Citrate acts as shock absorber in bone, prevents osteoporosis

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  • Published: Mar 25, 2014
  • Author: Steve Down
  • Channels: X-ray Spectrometry / NMR Knowledge Base
thumbnail image: Citrate acts as shock absorber in bone, prevents osteoporosis

The citrate ions in bone make up layers of "goo" which acts as a shock absorber and allows movement between the calcium phosphate crystals to give bones their flexibility and prevent them from shattering, say UK researchers. "It's this layered structure that's been missing from our knowledge, and we can now see that without it you're stuffed," said Melinda Duer, one of the team.

They used solid-state NMR spectroscopy and X-ray diffraction, backed up by calculations, to propose a bone model in which the citrate ions, produced by cell metabolism, interact with trapped water to produce layers which are sandwiched between thin mineral platelets. The layers allow the crystals to stay flat and move against each other, as they described in Proceedings of the National Academy of Sciences.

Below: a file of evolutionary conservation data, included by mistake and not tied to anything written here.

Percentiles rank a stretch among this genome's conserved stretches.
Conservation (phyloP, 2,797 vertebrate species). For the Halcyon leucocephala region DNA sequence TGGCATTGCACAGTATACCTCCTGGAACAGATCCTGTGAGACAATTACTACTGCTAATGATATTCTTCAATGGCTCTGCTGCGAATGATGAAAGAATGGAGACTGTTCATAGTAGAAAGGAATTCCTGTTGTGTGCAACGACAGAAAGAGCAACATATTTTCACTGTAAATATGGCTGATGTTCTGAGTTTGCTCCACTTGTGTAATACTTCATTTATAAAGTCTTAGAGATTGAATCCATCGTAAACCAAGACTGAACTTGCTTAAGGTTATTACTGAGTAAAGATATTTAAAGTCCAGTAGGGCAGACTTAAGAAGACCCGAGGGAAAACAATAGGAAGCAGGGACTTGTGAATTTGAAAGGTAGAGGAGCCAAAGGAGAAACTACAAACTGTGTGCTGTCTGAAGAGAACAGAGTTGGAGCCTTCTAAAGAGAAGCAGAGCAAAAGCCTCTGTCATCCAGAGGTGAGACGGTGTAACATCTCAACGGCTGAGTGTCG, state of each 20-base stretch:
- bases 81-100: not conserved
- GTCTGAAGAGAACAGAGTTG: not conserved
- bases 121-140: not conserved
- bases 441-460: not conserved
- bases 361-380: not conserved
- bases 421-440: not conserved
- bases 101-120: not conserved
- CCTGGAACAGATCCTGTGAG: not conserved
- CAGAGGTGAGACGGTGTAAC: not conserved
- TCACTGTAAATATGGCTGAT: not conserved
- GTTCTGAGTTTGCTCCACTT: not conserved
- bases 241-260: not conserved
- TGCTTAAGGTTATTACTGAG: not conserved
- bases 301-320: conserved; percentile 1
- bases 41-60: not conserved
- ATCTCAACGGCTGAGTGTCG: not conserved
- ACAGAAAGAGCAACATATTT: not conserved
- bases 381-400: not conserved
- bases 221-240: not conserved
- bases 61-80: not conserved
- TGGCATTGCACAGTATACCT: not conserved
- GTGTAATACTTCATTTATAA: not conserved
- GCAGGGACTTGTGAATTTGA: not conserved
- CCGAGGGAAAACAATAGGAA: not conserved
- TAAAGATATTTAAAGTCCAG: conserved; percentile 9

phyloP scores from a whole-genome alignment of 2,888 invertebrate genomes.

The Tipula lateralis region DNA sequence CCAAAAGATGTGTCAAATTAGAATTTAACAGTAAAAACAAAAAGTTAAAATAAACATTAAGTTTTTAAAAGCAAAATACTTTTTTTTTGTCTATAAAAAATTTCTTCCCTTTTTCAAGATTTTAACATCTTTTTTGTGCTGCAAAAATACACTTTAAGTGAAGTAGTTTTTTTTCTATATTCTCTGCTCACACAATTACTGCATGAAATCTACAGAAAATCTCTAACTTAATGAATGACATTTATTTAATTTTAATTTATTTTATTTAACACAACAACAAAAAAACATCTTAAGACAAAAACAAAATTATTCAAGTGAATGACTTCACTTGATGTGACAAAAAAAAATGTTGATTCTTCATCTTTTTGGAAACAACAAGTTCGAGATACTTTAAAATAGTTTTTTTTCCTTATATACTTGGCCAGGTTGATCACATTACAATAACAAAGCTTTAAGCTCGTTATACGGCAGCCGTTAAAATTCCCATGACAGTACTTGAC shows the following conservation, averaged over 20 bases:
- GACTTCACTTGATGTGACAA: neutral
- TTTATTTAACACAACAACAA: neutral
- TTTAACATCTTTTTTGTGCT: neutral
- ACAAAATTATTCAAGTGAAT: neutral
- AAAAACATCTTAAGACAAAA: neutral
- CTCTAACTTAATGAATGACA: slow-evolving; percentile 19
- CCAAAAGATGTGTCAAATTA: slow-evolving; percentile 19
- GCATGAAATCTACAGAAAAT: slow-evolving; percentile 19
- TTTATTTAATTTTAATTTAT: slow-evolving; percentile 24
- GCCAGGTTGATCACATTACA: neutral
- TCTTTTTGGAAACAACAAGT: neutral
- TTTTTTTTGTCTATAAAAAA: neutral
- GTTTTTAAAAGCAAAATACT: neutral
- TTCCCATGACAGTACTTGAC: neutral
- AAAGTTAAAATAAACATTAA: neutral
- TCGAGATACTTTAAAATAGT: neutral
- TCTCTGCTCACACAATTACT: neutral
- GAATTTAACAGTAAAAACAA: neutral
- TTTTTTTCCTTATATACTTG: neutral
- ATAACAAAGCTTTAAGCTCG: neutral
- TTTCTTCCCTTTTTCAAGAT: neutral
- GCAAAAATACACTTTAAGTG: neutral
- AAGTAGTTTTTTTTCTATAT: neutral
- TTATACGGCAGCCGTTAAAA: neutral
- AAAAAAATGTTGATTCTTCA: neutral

When the citrate escapes, it allows the calcium phosphate crystals in the bone to fuse together, leading to clumps of brittle mineral which are likely to be the cause of debilitating diseases such as osteoporosis. "In terms of chemistry, that solid clump of mineral is the most stable structure. Biomechanically, however, it's hopeless – as soon as you stand on it, it shatters. If we want to cure osteoporosis, we need to figure out how to stop the bigger holes forming in the protein matrix," explained Duer.

This new bone model explains several known facts which have been confounding scientists, especially the platelet form of bone mineral crystals. In addition, it accounts for the fact that there is more water in bone mineral than predicted by other models. "Bone mineral was thought to be closely related to this substance called hydroxyapatite. But what we've shown is that a large part of bone mineral – possibly as much as half of it in fact – is made up of this goo," concluded Duer.

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